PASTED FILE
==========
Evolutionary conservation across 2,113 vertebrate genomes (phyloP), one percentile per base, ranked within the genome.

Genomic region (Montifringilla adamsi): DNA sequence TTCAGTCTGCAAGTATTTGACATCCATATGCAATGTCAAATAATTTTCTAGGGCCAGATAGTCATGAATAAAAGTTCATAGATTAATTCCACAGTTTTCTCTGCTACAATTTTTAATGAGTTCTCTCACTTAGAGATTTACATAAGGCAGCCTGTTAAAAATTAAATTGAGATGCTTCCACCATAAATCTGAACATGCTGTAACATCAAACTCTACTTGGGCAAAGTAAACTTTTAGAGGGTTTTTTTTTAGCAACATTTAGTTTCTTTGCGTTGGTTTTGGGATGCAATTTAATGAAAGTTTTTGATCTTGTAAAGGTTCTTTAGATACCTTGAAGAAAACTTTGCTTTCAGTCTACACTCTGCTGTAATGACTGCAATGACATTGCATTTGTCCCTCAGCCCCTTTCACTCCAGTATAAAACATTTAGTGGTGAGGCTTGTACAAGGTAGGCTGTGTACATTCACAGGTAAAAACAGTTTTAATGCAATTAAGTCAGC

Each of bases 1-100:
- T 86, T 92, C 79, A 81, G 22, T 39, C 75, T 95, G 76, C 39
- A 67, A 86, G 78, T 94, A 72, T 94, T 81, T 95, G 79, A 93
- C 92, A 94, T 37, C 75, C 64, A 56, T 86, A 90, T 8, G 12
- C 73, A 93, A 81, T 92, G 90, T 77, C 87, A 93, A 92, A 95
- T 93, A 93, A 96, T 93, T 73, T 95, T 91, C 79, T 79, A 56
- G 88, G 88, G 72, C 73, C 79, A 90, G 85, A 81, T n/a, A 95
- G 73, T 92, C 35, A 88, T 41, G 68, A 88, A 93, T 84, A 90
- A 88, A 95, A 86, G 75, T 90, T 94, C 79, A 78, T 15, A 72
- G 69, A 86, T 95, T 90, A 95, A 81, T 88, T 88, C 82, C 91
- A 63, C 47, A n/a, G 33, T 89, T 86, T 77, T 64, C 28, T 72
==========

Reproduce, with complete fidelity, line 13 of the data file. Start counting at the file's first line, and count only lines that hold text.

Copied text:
- A 63, C 47, A n/a, G 33, T 89, T 86, T 77, T 64, C 28, T 72